The main highway between Las Vegas and Reno was damaged and closed early this morning after a magnitude 6.5 earthquake hit a remote area of Nevada, that a researcher called the largest quake in the state in 65 years.
No injuries were reported, but Nevada Highway Patrol photos showed deep cracks on U.S. 95 caused by the quake which was felt as far as Utah and Northern California.
The quake struck at 4.03 am local time about 130 miles from Area 51, and near the with people in both states – as well as Utah – reporting feeling the tremor, which originated at a depth of 1.7 miles.
The U.S. Geoglocical Service said the quake occured as a result of strike slip faulting in the shallow crust of the North American plate.
It struck at about 35 miles west of Tonopah, just east of the Sierra Nevada range and around halfway between Las Vegas and Reno, according to reports USGS.
The temblor was given a preliminary magnitude of 6.4 but the USGS later upgraded it to a 6.5-magnitude.
There were no immediate reports of injury, but state troopers and sheriff’s deputies from Esmeralda, Mineral and Nye counties checked highways for possible damage.
The highway between Las Vegas and Reno was closed after troopers found deep cracks, and crews were working to reopen the highway.
The USGS said the initial quake struck about 4.7 miles deep and more than a dozen sizable aftershocks were recorded in the first hour after the initial tremor.
A magnitude-4.6 aftershock struck the same general area about 14 minutes later, followed by another of magnitude-4.9.
The largest aftershock was felt about 23 minutes after the first tremor, when a 5.1 aftershock hit, the USGS reported.
Highway 95 was hard-hit with the Nevada Highway Patrol releasing an image showing a deep chasm in the road, which is now closed for repairs.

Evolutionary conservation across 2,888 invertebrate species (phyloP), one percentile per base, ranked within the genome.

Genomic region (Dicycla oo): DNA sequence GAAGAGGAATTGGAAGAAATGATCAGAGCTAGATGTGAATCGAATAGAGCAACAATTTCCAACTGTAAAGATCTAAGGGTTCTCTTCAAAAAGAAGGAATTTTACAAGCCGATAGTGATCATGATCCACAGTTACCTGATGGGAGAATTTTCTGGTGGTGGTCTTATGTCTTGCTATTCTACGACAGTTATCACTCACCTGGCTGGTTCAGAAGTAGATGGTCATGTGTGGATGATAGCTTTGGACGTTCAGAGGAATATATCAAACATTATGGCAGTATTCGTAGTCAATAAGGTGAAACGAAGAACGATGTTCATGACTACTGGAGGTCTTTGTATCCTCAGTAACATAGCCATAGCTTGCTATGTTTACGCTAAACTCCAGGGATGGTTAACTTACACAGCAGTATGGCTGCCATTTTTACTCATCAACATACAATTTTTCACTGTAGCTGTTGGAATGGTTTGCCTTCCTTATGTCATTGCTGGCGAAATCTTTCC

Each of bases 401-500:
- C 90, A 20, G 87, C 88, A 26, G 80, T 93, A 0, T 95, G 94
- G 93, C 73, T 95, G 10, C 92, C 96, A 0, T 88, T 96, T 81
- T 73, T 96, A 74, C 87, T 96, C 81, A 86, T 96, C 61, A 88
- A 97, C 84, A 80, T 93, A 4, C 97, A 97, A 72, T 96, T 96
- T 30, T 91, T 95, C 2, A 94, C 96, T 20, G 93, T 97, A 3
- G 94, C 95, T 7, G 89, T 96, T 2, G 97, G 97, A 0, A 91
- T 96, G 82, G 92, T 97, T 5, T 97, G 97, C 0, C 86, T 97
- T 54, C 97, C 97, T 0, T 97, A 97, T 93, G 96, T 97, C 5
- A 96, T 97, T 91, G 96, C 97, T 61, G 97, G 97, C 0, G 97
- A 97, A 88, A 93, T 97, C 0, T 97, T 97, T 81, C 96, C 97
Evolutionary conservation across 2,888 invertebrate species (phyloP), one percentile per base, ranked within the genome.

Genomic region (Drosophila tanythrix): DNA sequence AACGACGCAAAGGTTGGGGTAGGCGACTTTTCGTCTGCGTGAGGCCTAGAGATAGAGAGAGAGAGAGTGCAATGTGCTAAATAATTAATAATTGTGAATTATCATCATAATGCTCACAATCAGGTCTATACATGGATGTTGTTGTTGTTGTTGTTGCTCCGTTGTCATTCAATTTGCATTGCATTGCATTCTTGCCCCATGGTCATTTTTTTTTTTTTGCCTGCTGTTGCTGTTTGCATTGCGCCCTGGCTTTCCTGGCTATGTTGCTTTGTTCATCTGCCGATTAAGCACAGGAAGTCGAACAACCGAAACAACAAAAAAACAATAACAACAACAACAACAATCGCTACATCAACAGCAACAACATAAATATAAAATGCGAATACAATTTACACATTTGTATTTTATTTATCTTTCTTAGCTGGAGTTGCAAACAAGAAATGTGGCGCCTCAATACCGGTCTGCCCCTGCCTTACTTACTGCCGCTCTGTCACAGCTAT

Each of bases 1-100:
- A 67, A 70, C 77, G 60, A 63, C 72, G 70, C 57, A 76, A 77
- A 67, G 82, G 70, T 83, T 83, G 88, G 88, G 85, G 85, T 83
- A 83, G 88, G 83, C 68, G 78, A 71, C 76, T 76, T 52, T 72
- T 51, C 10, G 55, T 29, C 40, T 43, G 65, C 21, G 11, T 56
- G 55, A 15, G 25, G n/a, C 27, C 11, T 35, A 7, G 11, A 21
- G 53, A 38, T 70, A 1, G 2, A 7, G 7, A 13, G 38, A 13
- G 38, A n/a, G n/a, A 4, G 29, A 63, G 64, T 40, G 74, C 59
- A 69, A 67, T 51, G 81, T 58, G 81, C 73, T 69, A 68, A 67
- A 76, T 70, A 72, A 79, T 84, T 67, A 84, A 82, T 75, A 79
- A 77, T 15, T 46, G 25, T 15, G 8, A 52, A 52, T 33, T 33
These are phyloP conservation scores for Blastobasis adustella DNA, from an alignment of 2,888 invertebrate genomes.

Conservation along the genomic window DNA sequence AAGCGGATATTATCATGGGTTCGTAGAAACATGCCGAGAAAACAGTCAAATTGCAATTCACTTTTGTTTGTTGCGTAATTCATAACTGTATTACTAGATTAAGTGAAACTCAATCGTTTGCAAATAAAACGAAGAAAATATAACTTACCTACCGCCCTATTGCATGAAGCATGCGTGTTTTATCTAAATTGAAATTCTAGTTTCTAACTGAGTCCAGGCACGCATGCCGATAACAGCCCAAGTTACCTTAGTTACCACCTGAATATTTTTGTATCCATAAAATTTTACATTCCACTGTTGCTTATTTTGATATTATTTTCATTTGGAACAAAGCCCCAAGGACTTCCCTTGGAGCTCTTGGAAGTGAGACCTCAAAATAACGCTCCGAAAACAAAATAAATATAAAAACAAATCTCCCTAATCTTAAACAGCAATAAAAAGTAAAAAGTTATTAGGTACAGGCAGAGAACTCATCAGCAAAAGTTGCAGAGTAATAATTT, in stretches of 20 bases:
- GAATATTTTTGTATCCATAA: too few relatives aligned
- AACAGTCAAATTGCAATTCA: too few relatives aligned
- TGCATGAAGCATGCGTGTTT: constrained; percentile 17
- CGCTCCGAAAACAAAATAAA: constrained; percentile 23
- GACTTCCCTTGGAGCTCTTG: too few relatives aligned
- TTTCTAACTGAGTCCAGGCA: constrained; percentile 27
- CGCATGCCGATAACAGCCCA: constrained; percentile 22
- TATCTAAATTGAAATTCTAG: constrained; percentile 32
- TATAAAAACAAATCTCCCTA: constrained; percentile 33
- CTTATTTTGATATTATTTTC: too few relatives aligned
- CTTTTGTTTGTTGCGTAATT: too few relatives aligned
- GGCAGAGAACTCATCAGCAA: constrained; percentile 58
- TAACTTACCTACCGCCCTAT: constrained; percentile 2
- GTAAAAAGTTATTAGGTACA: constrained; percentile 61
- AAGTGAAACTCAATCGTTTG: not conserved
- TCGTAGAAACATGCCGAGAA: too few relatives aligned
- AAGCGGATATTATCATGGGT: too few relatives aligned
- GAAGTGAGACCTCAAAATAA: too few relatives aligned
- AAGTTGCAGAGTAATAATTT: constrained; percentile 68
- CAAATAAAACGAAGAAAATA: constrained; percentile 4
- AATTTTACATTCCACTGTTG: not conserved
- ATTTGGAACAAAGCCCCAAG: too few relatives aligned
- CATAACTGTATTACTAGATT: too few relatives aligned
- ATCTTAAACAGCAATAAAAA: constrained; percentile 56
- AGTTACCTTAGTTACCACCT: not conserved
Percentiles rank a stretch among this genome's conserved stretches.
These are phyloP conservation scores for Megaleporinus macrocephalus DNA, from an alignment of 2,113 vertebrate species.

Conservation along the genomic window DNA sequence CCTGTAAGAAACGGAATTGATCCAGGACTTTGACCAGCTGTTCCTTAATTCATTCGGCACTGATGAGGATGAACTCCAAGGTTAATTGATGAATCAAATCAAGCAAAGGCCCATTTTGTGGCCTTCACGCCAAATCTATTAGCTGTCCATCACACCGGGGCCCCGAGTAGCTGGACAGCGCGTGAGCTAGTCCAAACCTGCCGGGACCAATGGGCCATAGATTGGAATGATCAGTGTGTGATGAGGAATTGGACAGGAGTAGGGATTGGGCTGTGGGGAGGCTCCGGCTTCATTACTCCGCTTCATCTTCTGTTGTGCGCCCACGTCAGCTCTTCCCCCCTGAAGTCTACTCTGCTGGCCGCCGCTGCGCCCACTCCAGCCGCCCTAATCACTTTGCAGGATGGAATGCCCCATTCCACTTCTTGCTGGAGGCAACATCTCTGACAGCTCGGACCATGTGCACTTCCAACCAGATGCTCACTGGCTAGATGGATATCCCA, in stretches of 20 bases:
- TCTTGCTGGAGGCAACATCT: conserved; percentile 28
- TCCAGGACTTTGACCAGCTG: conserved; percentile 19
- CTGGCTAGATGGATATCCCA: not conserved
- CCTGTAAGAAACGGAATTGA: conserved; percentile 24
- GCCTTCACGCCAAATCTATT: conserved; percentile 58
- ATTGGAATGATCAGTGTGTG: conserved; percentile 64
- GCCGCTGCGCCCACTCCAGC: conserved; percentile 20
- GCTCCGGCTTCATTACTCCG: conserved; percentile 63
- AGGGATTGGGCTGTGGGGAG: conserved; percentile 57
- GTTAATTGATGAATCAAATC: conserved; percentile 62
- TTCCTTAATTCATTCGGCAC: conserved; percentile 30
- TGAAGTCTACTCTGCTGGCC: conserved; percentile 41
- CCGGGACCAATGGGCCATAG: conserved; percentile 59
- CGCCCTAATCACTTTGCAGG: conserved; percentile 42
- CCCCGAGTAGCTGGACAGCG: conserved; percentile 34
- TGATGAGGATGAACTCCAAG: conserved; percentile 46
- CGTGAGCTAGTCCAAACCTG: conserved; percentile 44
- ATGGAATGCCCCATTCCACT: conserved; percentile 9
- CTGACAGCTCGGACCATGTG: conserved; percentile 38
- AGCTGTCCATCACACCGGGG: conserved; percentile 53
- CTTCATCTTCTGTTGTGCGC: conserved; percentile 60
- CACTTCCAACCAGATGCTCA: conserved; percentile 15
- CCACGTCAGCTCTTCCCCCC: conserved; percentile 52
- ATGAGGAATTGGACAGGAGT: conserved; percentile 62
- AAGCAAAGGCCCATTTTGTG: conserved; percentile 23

The quake was felt most widely by residents in Reno, Las Vegas and Eastern Sierra.
The area is an active seismic region, said Graham Kent, director of the Nevada Seismological Lab at the University of Nevada, Reno.
He compared this morning’s quake with twin December 1954 earthquakes at Fairview Peak and Dixie Valley. Kent said those temblors, occurring four minutes apart, were magnitudes 7.1 and 6.8. Other sources put their magnitudes at 7.3 and 6.9, respectively.
People from Salt Lake City to California´s Central Valley tweeted that they felt it.
‘It shook, but it wasn’t that much,’ Nye County sheriff’s Capt. David Boruchowitz said in Pahrump. He reported no damage at the Mizpah Hotel and Clown Motel, two landmark businesses in Tonopah, a historic mining town about halfway between Las Vegas and Reno.
Keith Hasty, an employee at a gas station in Tonopah, told the Las Vegas Review-Journal groceries were shaken off shelves and residents who frequented the store said televisions shook.
One woman in Sacramento posted on Twitter early Friday: ‘I felt #earthquake about 35 minutes ago from my home south of Sacramento. A few minutes later reports of 6.2 magnitude near Tonopah Nevada. I hope everyone is ok!’
Another posted a meme of a man saying ‘I don’t want it’ alongside a post that read: ‘When you move to Nevada to get farther away from the big one, but the earthquakes follow you.’
Another Nevada resident described the quake as ‘intense’.
‘#Nevada we just had an #earthquake that was so intense think it just shook the whole state,’ they posted.
Many people also posted footage of the movement felt inside their homes.
One person shared a video of the light fixture in their California home swinging back and forth from the quake.
’12 floors up in Fresno California! #earthquake’ the post read.
Someone in Nevada also shared footage of a plant shaking in their room as they felt the quake.
The USGS had received more than 16,600 reports from people who said they had felt the quake, through its ‘Did You Feel It?’ reporting tool, as of 11.02am local time.
Perceived shaking for the quake was strong to very strong, it said, but the likelihood of casualties and damage is low.
The USGS has put the area on a green alert – the lowest alert level – for both fatalities and economic impact.
The quake is the result of strike slip faulting in the shallow crust of the North America plate, the NSGS reported.
Around five earthquakes of a similar magnitude strike California and Nevada every year.
An earthquake is not considered major until it reaches magnitude-7.0 or above.
Video: 6.4 Magnatude Earthquake Near Reno, NV pic.twitter.com/pzjQQYg0AZ